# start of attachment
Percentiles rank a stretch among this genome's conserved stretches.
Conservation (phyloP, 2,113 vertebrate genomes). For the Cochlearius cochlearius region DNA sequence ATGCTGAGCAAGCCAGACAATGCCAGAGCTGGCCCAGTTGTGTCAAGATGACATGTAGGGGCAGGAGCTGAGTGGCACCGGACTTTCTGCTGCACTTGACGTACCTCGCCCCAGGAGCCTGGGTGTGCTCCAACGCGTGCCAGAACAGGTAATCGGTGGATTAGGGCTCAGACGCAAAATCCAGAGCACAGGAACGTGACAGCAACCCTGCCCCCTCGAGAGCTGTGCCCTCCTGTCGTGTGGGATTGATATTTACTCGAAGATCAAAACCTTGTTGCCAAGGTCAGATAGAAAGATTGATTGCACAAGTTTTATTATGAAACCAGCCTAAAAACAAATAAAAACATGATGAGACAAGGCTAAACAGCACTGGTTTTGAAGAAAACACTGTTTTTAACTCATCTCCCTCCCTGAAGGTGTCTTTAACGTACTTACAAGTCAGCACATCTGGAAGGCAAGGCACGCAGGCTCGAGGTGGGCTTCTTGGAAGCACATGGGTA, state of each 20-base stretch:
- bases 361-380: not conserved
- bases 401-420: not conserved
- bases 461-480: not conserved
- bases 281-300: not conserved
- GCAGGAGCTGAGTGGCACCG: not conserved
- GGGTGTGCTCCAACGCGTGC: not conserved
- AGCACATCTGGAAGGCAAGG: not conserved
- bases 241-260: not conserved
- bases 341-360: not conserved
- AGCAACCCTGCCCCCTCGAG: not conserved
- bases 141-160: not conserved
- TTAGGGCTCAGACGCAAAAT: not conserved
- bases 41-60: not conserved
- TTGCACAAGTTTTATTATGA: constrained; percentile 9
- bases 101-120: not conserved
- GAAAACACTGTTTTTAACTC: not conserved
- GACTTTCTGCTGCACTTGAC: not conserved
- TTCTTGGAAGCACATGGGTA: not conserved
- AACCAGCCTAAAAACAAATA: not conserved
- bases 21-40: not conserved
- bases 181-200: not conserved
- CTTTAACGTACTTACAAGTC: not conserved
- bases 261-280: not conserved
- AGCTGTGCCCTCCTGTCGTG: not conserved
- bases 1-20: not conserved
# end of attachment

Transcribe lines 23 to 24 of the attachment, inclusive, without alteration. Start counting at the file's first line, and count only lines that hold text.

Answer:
- bases 181-200: not conserved
- CTTTAACGTACTTACAAGTC: not conserved